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(27 Nov 2007,
The program seeks to identify programming patterns (program methodology), to formalize them in the form of well defined programming languages and language constructs, and to support their use by the construction of tools. When constructing the tools we reflect about the way we construct these tools, thus closing the development cycle by identifying new patterns. The leading principle in this cycle is _compositionality_ : the only way to more efficient software construction is by composing software out of smaller, well understood, formalized and well tested components. When composing components we need to check whether they can be composed at all, and thus a formal specification of the interfaces is needed. We define the _type_ of a component as the specification of this interface; the type system used for an interface can range from very simple syntactic approaches as e.g. in Java, to a complete specification of the full semantics of a component using dependent types. To express oneself at an level as high as possible a component should be a first class citizen, meaning that it can play the role of an argument , that it can be returned as result and that the same holds for the composition mechanisms themselves. In this way the abstraction level at which actual programming takes place can be raised to the point where we also can compose composition mechanisms. So besides composition mechanisms we also try to exploit _abstraction mechanisms_. Currently lazy evaluated, strongly typed functional languages provide the most fertile starting point for this line of research; first-classness is a leading design principle in those languages, and it is here that we find, amongst the practical programming languages, the most advanced type systems . As a result we have focussed a large part of our research around the language Haskell. If possible we try to formalize our patterns using Haskell itself, because in that way we automatically inherit powerful typing and abstraction mechanisms. If this fails, we have developed tools that can be used to analyze and transform programs from the abstract into the concrete form. The explicit use of advanced type systems is cumbersome for the everyday programmer, with as an extreme the need to provide a complete formal proof of the program. Fortunately a lot of this work can be avoided by having tools that automatically infer a lot of essential information. Examples of this are type inferencing in functional languages and the use of proof-tactics when using theorem provers. One of the problems that arises when using these tools is when the analyzed components are incorrect or incompatible. In this case a long calculation may fail to construct a proof, but it may be far from clear where the source of the error is located. The question of how to report inconsistencies or incompleteness resulting from global program analyses and abstract interpretations back in terms of the constructs used at the higher abstraction levels is still an open problem, of which the surface has only been scratched. Where possible we try to incorporate our results in advanced courses, so students can actively participate in the research we are doing. Furthermore the software we develop is made available through our website and version management systems.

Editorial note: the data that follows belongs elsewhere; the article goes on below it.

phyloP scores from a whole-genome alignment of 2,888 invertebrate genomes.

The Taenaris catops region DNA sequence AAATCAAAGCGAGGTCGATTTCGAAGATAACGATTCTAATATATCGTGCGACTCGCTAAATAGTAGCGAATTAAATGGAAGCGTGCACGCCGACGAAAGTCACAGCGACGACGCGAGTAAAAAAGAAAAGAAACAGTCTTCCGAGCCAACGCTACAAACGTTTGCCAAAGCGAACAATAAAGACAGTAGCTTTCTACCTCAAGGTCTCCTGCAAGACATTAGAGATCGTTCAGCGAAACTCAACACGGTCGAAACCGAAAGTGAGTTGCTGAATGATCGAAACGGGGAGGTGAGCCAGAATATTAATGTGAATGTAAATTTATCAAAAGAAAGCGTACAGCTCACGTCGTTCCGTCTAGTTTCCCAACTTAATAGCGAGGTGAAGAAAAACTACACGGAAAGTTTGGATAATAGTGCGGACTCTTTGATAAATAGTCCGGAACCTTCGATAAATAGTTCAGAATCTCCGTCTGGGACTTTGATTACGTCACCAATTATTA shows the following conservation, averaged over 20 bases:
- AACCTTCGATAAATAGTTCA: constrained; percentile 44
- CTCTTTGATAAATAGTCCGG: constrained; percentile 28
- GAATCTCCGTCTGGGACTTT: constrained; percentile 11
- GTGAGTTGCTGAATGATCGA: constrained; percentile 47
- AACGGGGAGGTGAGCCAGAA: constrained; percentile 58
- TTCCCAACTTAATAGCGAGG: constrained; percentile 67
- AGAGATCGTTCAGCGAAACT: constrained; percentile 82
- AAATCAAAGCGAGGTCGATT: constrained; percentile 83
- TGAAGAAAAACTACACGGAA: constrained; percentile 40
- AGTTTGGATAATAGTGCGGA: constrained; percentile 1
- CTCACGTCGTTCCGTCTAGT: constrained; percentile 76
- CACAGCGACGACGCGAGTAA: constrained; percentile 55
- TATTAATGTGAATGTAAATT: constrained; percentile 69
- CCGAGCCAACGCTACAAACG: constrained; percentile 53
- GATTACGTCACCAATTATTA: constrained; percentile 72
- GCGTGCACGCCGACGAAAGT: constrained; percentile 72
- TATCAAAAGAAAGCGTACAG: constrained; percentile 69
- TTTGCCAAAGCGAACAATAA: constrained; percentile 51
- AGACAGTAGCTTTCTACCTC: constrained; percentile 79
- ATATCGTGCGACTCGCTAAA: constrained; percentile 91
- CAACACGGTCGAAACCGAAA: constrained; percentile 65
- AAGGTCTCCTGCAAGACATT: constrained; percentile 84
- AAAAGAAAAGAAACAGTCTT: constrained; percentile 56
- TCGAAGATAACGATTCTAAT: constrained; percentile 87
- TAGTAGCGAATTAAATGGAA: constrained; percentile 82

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Topic revision: r5 - 27 Nov 2007,
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